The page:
Security firms have started assessing the impact of the CIA hacking tools exposed on Tuesday by WikiLeaks as part of the leak dubbed “Vault 7.”
Files allegedly obtained from a high-security CIA network appear to show that the intelligence agency has tools for hacking everything, including mobile devices, desktop computers, routers, smart TVs and cars.
The published files also appear to show that the CIA has targeted the products of many security solutions providers, including anti-malware and secure messaging applications. The list of affected vendors includes Symantec, Kaspersky, Avira, F-Secure, Microsoft, Bitdefender, Panda Security, Trend Micro, ESET, Avast, AVG, McAfee, Comodo and G Data.
While WikiLeaks has not released any of the exploits it has obtained, an initial investigation conducted by security firms indicates that the CIA’s capabilities may not be as advanced as some have suggested.
..what Wikileaks won’t tell you: almost everything in their dump is dreadfully ordinary, widely known by the cybersec/hacking community
— Rob Graham٩(●̮̮̃●̃) (@ErrataRob) March 8, 2017
Bitdefender told SecurityWeek that the public Vault 7 files show that the CIA had been having problems evading the company’s products.
Kaspersky Lab said one of the vulnerabilities mentioned in the report was patched in 2009, while another was addressed in December 2015.
“All current Kaspersky Lab solutions are subject to mandatory testing against these vulnerabilities prior to release. The products mentioned in the Wikileaks report (KIS 7, KIS 8, WKSTN MP3) are outdated versions of Kaspersky Lab software and have been out of the technical support lifecycle for several years,” the security firm said in an emailed statement.
“We would like to stress that the documents published by Wikileaks do not describe any computer breaches against Kaspersky Lab, or against any other security firms or customers, but instead depict efforts to reverse engineer and find vulnerabilities in computer security software products,” it added.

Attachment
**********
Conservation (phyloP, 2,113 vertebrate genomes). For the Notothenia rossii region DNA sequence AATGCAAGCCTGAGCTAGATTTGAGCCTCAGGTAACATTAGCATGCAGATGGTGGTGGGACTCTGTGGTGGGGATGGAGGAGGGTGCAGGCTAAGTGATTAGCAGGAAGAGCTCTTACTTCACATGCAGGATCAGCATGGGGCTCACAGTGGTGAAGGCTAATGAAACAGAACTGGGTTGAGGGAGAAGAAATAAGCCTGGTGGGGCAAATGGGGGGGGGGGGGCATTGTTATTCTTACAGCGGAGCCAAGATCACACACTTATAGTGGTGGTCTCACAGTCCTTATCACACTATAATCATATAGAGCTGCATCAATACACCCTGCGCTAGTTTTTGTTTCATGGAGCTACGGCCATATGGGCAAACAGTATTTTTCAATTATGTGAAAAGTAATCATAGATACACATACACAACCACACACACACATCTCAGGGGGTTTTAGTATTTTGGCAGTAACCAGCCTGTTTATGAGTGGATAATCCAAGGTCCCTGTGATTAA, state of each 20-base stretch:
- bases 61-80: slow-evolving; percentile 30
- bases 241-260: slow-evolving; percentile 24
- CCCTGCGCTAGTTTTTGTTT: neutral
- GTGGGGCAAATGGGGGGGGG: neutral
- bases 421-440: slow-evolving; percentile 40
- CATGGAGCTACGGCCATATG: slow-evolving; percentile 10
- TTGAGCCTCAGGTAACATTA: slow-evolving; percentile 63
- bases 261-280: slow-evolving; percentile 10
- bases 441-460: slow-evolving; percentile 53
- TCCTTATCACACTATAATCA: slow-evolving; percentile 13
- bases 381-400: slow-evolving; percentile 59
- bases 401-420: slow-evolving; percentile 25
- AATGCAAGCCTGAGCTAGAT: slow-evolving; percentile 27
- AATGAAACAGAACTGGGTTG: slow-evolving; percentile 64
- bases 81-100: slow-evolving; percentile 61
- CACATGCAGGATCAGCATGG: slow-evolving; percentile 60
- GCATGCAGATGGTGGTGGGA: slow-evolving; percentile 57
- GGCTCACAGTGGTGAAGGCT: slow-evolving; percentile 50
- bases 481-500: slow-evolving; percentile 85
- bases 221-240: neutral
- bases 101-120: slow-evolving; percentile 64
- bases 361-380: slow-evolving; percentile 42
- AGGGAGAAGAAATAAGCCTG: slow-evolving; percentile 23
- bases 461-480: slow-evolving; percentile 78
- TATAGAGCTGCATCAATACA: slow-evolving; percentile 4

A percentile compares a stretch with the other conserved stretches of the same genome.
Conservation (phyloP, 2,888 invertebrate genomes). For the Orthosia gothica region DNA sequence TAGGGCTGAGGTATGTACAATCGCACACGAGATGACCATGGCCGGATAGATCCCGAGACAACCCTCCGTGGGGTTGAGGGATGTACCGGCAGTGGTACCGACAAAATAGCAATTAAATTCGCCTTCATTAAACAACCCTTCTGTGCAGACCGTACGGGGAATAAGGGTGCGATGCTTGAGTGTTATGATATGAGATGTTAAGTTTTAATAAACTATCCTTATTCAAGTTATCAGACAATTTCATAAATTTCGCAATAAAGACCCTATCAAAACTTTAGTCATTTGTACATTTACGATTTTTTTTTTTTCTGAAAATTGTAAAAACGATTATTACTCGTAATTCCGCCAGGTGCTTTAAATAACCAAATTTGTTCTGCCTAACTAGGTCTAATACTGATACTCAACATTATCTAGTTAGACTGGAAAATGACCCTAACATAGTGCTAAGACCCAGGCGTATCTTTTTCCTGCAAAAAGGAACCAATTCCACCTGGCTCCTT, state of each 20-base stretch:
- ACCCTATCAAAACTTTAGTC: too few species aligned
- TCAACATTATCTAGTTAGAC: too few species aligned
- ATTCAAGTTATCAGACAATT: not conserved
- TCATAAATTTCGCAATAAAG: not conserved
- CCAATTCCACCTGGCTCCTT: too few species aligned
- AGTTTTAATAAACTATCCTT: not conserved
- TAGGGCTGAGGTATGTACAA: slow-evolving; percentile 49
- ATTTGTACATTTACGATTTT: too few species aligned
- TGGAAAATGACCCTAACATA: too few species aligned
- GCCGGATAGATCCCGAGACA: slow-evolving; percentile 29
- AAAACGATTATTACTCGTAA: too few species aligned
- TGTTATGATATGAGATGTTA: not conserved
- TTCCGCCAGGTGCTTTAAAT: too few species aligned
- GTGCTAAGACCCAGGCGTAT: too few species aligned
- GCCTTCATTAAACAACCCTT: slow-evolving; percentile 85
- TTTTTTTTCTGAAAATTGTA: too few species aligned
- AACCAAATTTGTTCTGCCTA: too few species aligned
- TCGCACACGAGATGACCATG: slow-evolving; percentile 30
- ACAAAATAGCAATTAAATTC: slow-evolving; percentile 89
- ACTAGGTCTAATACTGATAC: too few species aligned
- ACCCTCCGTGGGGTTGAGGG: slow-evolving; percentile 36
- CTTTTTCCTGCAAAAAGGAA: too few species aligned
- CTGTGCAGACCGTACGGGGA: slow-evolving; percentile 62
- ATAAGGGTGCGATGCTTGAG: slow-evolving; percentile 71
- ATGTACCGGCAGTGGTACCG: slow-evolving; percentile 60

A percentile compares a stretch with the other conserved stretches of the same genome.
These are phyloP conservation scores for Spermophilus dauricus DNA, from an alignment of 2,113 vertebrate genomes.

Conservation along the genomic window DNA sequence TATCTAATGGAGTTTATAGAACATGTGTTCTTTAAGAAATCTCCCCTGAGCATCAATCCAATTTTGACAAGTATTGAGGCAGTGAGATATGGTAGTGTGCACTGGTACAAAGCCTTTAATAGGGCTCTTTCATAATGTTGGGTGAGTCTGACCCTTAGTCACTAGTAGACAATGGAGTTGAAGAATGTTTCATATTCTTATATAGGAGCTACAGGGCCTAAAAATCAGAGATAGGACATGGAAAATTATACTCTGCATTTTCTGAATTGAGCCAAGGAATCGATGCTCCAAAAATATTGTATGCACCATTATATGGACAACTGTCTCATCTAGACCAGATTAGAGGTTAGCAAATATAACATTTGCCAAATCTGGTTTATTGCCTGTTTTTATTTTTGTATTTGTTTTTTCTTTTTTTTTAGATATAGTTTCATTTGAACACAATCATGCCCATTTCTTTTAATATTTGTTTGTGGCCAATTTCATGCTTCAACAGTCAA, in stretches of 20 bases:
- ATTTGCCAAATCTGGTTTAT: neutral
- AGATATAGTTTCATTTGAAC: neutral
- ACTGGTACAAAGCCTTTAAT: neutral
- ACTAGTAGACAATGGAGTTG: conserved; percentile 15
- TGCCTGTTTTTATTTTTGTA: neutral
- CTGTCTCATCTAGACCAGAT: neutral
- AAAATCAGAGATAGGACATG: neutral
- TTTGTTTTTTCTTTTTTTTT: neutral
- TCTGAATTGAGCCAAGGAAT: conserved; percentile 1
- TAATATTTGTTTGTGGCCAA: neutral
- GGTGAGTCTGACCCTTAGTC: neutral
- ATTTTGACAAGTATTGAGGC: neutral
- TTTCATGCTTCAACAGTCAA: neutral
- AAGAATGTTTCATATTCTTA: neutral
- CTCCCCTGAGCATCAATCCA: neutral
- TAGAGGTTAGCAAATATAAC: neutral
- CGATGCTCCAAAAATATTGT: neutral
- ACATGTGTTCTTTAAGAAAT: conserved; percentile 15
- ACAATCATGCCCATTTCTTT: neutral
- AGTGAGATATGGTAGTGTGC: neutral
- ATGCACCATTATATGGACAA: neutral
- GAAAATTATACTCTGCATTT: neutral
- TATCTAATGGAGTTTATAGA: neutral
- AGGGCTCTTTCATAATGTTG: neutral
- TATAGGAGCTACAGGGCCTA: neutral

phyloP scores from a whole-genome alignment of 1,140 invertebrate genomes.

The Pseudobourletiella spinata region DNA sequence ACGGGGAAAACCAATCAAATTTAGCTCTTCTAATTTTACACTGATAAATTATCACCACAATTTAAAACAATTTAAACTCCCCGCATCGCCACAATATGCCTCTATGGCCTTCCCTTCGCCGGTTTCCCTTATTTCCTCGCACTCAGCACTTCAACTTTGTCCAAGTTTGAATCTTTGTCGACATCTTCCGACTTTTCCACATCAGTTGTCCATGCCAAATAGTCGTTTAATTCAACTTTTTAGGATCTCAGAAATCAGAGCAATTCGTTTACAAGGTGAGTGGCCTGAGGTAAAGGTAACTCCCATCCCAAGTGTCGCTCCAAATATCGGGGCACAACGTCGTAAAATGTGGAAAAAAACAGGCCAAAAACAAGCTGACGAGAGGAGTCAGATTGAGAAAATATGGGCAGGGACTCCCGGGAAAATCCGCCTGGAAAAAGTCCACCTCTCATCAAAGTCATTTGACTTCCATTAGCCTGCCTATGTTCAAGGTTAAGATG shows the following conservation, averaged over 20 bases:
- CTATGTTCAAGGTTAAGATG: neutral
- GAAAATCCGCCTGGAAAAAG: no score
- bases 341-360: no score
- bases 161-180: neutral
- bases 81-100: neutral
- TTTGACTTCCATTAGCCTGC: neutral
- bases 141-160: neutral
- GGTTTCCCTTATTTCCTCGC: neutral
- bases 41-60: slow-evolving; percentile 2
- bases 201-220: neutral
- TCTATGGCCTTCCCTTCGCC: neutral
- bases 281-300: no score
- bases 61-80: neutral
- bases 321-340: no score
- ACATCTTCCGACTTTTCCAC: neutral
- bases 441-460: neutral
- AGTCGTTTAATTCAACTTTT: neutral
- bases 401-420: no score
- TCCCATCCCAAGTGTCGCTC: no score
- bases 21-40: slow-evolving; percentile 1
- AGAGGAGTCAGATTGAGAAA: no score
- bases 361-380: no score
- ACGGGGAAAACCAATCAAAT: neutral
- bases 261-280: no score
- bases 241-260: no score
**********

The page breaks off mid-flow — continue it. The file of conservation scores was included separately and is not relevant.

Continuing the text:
Comodo also said its product appeared to pose problems to the CIA. WikiLeaks mentioned that the agency had bypassed Comodo’s product by hiding malware in the Recycle Bin, but the vendor said such tricks would not have worked against versions of its product released in the past four years.
“What we are seeing in the leaked documents are their desperate attempts to build a hack, step-by-step, with the ultimate goal of achieving a total bypass of the security, such as trying to find something like a kernel exploit. But as their email says, in the case of Comodo, they end up with nothing,” said Melih Abdulhayoglu, founder and CEO of Comodo.
Microsoft, whose EMET and Security Essentials products are mentioned in the leak, told SecurityWeek that it’s aware of the report and looking into it. Trend Micro and F-Secure are also investigating.
“F-Secure is mentioned in the leak, citing the CIA can potentially bypass some of our products. But the question is really not whether the CIA can bypass our products, the answer to that is always yes. If they cannot do it right now, they invest another million to find a flaw,” said F-Secure’s Mikko Hypponen.
Panda Security says it has yet to find exploits or tools targeting its products in the publicly available files.
“That doesn’t mean there won’t be any, at the end of the day we are talking about software. We expected to be there, the fact that we do not collaborate in any way to spy on our users turns Panda into a target for the CIA, FSB, and that kind of organizations,” said Luis Corrons, Technical Director of PandaLabs.
As for enterprise security vendors, Juniper Networks has not found any evidence that its products have been targeted, but there appear to be several exploits targeting Cisco devices. Cisco has yet to release any information.
Secure messaging tools not compromised
WikiLeaks reported that the CIA had found a way to bypass the encryption of Signal, Telegram, WhatsApp and other secure messaging applications.
While many jumped to conclude that the agency had actually broken the encryption of these apps, WikiLeaks actually meant that gaining access to a mobile device using iOS and Android exploits could have given the CIA access to conversations, without having to break their encryption.
The CIA/Wikileaks story today is about getting malware onto phones, none of the exploits are in Signal or break Signal Protocol encryption.
— Open Whisper Systems (@whispersystems) March 7, 2017